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Optibase White Paper

Internet Group Management Protocol

Introduction 2
Why not use IP Broadcast or Unicast? 2
IP Multicasting over IGMP – The most Efficient Way to Stream Rich Media 3

By Arthur Rabinowitz, Networking Support Engineer

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Streaming video over the broadband Internet and IP networks can be costly in terms of bandwidth
and networking resources. IP multicasting, based on the IGMP protocol, is designed to make video
streaming as efficient as possible. The following paper describes IP multicasting based on IGMP.
IGMP (Internet Group Management Protocol) is how IP Multicasts are enabled on an IP network.
IGMP allows broadcasters or webcasters to send content to a large number of subscribers
effectively without choking the network, because traffic is sent only to a Group Destination
Address (GDA). Clients use IGMP to register themselves as receivers of certain Multicast
Groups. Through IGMP, clients can announce their willingness to join, accept, or leave, Multicast
streaming from the multicast group. Clients may join and leave the group at will. Only receivers
that are registered to a specific GDA are influenced by the multicast traffic, which generally has
no impact on other hosts using the network.

Why not use IP Broadcast or Unicast?

Were webcasters or broadcasters to stream content as an IP broadcast, every host on the network,
even those that don’t want or need the information, would still have to process it. IP broadcasts
are handled on each host as a Level III event, in its own broadcast domain. Thus, every event
involves the CPU of the receiving hosts, forcing these to process unnecessary information.
Another problem associated with IP broadcasts is that not all routers support this type of
transmission. As a result many clients are unable to receive content.

One way of solving the lack of router support for IP broadcasts is by transmitting a Unicast
stream. When using Unicast, a copy of the same content is sent to everyone on the network.
Although this method solves the problem of broadcasts that do not cross routers, it creates a
serious bandwidth problem. Networks, unlike radio or RF domains, have a limited amount of
available bandwidth. It is therefore important to ensure that the network is used efficiently and
that transmissions take up only the bandwidth needed. Some applications, such as video-on-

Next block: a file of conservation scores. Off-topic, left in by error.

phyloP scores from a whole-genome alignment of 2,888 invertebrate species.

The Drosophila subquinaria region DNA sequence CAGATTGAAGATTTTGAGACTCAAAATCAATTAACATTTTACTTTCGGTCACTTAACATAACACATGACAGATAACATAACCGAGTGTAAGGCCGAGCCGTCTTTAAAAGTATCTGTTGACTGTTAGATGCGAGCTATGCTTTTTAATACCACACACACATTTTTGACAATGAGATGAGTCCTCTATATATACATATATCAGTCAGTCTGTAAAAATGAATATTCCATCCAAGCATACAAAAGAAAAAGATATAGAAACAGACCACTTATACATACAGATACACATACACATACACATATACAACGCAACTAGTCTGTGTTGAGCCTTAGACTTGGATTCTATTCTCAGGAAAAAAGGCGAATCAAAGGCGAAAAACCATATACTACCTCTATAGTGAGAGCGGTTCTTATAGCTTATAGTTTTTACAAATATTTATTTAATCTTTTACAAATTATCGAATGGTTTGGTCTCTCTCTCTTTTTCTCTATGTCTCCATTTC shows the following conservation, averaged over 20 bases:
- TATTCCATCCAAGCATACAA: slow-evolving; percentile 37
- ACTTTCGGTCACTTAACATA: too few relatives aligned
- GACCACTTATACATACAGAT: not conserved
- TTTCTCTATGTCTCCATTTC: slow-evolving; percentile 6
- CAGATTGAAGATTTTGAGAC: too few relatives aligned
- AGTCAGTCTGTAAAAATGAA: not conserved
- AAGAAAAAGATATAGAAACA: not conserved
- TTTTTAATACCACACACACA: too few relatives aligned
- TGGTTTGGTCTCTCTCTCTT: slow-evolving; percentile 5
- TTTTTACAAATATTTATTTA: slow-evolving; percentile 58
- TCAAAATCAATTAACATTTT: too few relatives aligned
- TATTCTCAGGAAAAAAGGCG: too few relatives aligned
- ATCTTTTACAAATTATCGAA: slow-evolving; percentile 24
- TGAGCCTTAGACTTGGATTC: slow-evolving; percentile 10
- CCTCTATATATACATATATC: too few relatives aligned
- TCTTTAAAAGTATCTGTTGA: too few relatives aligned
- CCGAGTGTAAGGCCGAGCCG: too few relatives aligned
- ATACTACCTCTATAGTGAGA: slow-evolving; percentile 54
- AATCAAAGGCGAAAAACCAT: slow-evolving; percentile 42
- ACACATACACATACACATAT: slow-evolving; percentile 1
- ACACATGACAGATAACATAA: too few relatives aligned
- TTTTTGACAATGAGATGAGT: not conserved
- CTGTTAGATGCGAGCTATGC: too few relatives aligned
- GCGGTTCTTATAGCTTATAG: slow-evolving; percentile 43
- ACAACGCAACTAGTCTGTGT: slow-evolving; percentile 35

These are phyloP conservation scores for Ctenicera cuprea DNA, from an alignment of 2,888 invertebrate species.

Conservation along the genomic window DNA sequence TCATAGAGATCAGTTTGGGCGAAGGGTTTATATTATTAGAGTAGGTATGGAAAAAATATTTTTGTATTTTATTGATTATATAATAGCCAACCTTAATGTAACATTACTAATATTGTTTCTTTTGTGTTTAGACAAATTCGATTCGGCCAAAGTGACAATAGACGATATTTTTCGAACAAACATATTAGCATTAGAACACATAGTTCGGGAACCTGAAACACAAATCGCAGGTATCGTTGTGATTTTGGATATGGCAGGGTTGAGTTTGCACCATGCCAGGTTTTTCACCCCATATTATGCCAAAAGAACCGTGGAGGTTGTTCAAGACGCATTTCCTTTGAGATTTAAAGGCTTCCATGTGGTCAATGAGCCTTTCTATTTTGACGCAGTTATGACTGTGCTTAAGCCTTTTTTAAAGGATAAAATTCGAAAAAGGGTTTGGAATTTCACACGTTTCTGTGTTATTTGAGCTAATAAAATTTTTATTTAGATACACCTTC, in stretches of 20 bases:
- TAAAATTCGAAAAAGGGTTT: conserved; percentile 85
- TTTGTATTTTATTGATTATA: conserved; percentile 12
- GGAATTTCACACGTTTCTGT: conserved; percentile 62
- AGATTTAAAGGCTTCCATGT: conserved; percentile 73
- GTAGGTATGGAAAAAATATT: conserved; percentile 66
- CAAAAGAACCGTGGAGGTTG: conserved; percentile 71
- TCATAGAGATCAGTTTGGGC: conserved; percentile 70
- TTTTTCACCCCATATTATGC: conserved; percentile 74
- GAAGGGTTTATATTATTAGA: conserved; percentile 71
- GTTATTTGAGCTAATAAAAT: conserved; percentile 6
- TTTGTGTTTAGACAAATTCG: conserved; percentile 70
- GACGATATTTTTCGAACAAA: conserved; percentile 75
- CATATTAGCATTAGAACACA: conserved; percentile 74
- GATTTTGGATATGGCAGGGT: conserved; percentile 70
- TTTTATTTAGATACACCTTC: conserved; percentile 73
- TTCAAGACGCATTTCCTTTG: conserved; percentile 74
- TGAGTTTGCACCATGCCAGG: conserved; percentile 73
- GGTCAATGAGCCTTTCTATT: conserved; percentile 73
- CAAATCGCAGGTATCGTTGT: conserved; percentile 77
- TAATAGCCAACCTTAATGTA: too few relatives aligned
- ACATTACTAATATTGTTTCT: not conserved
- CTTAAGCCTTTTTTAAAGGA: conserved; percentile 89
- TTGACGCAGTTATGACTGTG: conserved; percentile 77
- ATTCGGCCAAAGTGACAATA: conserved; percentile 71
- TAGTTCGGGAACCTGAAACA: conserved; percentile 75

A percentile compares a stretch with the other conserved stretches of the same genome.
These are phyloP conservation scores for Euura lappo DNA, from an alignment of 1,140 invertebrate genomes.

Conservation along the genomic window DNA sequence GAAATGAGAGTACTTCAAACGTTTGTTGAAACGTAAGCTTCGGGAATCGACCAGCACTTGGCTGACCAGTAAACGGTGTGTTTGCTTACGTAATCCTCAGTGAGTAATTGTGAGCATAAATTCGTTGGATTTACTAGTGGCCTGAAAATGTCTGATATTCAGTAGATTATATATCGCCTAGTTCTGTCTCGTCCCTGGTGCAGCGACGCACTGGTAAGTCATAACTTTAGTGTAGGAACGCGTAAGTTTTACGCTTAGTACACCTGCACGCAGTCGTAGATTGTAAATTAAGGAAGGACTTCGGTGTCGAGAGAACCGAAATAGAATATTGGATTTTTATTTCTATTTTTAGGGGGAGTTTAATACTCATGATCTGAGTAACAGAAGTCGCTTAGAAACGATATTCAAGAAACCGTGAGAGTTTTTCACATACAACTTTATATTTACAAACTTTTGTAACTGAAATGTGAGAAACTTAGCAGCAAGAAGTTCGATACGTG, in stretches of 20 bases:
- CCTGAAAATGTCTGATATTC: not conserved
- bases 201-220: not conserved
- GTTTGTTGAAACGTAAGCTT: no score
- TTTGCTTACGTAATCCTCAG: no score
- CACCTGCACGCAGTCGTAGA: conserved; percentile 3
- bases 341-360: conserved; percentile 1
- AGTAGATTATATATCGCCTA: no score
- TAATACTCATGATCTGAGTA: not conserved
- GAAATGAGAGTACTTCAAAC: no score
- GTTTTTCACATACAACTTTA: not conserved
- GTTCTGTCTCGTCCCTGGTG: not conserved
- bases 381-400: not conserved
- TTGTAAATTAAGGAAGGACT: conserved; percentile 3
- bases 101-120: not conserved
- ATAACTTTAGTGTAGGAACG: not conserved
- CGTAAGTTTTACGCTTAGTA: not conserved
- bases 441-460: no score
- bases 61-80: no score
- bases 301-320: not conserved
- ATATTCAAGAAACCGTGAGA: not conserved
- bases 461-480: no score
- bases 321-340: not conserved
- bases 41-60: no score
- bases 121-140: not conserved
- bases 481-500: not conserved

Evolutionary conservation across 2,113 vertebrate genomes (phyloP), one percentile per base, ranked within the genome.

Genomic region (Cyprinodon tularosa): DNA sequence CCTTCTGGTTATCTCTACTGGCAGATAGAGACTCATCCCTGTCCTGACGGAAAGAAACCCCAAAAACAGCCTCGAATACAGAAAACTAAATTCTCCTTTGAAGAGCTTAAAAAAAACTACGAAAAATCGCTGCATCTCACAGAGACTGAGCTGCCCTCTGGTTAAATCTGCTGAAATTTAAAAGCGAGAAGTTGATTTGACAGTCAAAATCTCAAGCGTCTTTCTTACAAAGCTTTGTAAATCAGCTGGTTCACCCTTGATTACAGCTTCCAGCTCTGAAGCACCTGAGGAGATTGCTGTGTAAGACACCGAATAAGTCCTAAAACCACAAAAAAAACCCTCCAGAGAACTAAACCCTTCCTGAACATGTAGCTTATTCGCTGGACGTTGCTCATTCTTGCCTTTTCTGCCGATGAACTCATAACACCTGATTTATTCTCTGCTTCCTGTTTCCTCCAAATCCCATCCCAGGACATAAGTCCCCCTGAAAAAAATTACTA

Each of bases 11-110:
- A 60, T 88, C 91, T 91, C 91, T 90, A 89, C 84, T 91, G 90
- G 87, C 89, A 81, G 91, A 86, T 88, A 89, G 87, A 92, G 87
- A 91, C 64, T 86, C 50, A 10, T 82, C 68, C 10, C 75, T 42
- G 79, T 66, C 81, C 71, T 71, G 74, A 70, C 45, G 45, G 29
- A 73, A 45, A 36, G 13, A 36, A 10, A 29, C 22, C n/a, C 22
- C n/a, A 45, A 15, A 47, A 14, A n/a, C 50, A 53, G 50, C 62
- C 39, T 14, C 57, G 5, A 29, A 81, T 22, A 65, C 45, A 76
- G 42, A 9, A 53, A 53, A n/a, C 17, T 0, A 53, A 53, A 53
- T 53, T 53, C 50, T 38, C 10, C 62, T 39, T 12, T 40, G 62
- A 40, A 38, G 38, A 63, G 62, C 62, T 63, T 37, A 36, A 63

demand, which do not share networking resources with other services, use the Multiple Unicast to
distribute content.
IP Multicasting over IGMP – The most Efficient Way to Stream Rich Media

IP multicasting is the most efficient way to stream rich media over networks. In IP multicasting,
everyone who wants to get the content can receive it while the network itself manages the groups
of receivers and clients. To implement IP multicastng, the network must be Multicast aware of
when and where the stream is duplicated. When using the IGMP protocol, a transmitter sends a
stream and additional messages to the router closest to it or to the router that is located on the
same SUBNET. Upon receiving the information, the router creates a GDA (Group Destination
Address) that is defined by a particular Class D IP Address. (Class D IP addresses range from to The router then checks to see if there are any clients for this
group. If there are no clients, the router drops each packet that it receives from the transmitter
without sending them anywhere.

Route r Route r Other

Multica st se rve r

I am s ta rting
M ulticas t fro m
Route r

Route r
Route r

Route r

Ne tw ork A

Route r
Route r
Ne tw ork B
Ne tw ork

Figure 1

If however, a client - even if located on a remote network – wants to receive the stream, several
things happen;
• First the receiver sends a dedicated Multicast IP address (to which all Multicast enabled
routers listen) to all routers on its subnet, stating that it wishes to join a multicast group.

• If the router on the subnet recognized the group, it begins to release packets to the
requesting receiver. If the router, however, does not recognize the IGMP group, it sends
out messages and begins to search for the group.

• By communicating with other routers, the router to which the original request was made,
is able to find the multicast group. Routers communicate with each other through
“routing” protocols such as MOSPF and DVMRP, that have been adapted for IGMP use.

• When the multicast group is found, the other router along the way acts as the “source”
router, either releasing or duplicating the stream.

I want to rece ive

M ulticas t fro m

Route r Route r Other

M ultica st se rve r
Some one wa nts Network
M ulticas t
I am sta rting I will s top dro pping
M ulticast fro m and s tart s e nding
Route r

Route r
Route r

W he re is Route r
M ulticas t
Ne tw ork A

Route r
Route r
I want to rece ive
Ne tw ork B
M ulticas t fro m
Ne tw ork

Figure 2: Conserving Bandwidth by Using IGMP

The above diagram shows how IGMP conserves bandwidth. The remote receiver in Network A is
receiving a stream from the first router after the source router. This router, which is IGMP version
2 enabled, duplicates the stream at the point where the stream needs to be duplicated and not at
the source router, thus conserving bandwidth.
The IGMP version is use today is version 2. The major difference between IGMP version 1 and
version 2 is in how clients are dropped from multicast groups. IGMP version 1 specified that
routers would continue to release the stream to the receiver for a number of minutes, even after
the receiver had ceased t listening to the stream. In IGMP version 1, receivers couldn’t tell routers
when they wanted to stop receiving the stream. IGMP version 2 lets receivers send a message
telling the router to stop releasing packets if there are no other receivers present. In this way
version 2 enhances bandwidth conservation over version 1.